The challenge for me is having the ability to train new team members and having the right mix of clients who can help me provide the team with the necessary hands on experience. 

Automation and RPA are getting a lot of airtime at the moment and many Kiwi organisations are trying to utilise the technologies. It means there’s high demand for RPA specialists and that a lot more companies are keen to get involved in the industry. 

Further, that means much more competition for people in this market and my team are getting shoulder tapped left, right and centre by other companies wanting local talent. 

The secret weapon for retaining staff 

I’ve spent a lot of time trying to foster a culture where people feel like they are part of something that has a great, positive future – not just for themselves, but for the wider business market as well. The team here know they have the ability to have a very big impact on what that future is. 

I know that culture is not something that can be prescribed or forced. We don’t ‘implement’ good culture. It grows organically as a result of the actions that feed it. Our job as leaders is to respect our people and their abilities and remove barriers to allow them the bandwidth to try new things in a safe environment.  

People are making a conscious decision to stay with us when there are growing opportunities both in New Zealand and overseas. 

Because of our size and specialist nature of our services, we can create opportunities for people to get hands on experience with technologies that they might find hard to get in a larger business. We are frequently approached by people who want to work in this field but aren’t being given access to the opportunities by their current employers.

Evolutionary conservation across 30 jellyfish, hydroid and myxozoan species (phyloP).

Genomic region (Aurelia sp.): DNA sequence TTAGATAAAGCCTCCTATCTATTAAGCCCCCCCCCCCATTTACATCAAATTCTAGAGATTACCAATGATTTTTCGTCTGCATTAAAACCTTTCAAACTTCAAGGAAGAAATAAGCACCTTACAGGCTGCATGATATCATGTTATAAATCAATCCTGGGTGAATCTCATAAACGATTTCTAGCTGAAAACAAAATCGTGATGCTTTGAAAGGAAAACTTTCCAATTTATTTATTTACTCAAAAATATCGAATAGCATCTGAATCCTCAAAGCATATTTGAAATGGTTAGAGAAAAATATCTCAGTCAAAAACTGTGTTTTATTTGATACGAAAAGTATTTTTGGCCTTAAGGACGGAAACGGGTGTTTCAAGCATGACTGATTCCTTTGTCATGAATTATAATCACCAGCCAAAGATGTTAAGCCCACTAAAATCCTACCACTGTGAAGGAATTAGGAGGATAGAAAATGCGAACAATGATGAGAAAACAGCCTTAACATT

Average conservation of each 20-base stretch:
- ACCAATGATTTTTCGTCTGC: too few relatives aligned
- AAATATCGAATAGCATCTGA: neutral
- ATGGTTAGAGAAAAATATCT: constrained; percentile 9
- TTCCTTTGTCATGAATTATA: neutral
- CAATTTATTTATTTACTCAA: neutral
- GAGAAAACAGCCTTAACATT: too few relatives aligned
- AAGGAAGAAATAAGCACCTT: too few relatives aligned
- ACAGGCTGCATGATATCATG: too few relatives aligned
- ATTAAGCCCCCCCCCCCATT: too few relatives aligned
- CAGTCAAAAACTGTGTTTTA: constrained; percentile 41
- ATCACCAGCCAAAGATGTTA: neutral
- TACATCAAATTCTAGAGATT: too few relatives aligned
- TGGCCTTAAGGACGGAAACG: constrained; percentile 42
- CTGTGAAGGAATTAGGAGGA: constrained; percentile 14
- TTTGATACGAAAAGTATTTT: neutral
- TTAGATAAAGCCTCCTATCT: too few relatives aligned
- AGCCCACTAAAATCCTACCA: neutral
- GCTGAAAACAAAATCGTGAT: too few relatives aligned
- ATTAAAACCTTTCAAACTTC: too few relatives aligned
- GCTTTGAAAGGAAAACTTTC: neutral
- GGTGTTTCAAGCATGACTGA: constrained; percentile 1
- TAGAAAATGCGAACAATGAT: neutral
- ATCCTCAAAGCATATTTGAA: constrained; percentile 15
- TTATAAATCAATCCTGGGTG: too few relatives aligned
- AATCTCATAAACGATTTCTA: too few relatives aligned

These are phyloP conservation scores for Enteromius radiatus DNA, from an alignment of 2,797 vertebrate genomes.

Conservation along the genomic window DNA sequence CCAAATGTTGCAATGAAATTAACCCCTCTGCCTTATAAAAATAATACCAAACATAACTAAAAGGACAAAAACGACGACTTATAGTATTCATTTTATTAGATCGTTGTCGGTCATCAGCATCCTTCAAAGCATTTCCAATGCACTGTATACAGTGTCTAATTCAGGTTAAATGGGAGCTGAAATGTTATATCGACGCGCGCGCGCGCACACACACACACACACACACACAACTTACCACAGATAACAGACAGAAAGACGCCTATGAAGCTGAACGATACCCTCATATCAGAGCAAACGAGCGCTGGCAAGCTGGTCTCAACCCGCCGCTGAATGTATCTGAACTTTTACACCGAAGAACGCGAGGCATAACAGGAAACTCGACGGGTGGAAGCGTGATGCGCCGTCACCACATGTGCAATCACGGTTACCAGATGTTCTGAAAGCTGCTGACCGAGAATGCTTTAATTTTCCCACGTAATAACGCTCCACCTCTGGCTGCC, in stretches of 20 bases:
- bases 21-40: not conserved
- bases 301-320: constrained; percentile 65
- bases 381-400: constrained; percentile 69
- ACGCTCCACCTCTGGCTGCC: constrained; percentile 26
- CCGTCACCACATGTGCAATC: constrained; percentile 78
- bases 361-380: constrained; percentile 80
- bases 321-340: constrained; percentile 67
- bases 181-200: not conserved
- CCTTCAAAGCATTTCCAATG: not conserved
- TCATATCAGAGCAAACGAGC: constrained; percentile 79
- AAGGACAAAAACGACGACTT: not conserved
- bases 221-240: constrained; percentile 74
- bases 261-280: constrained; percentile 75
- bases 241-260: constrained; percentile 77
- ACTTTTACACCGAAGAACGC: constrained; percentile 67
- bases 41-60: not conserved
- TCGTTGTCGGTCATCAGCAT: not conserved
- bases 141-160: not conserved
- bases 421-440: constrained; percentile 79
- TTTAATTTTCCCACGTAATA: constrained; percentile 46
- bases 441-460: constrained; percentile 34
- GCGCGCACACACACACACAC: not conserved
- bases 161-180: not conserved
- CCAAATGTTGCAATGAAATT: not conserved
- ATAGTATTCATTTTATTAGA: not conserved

And our team know it’s not just about RPA – which is a rapidly growing opportunity – but the ability to get involved in other intelligent automation projects and complementary technologies, which are also expanding exponentially. 

We have a recent example where a need was identified in a client site which led to us supporting the implementation of an advanced analytics and visualisation platform. We’re nimble and we can respond quickly to opportunities and changes in the market where those opportunities are complementary to our existing business 

The education conundrum 

I do believe there is scope for improvement on the education front, but it’s not the education so much as raising the awareness of new technologies such as RPA and the opportunities they present for graduates. 

RPA doesn’t need a separate course at university. It’s simply a new role within IT. Graduates coming into RPA have the same skills and training as someone going into a developer role or a testing role. 

We need to raise awareness of RPA, putting it front of mind for students so they understand it’s a position and an avenue they can pursue is still necessary.  

Quanton MD and founder Garry Green spends time talking to graduate students letting them know about the great potential opportunities awaiting them in RPA. 

Our size has allowed us to establish a graduate programme which we now have plans to grow, creating opportunities for New Zealand’s young people to enter the sector.  

And I’d happily grow the programme further. Just like I’d happily take on developers or those with the technical mindset from other disciplines that lends itself very well to RPA. 

Archie Moore is GM delivery for Quanton

Credit: Dreamstime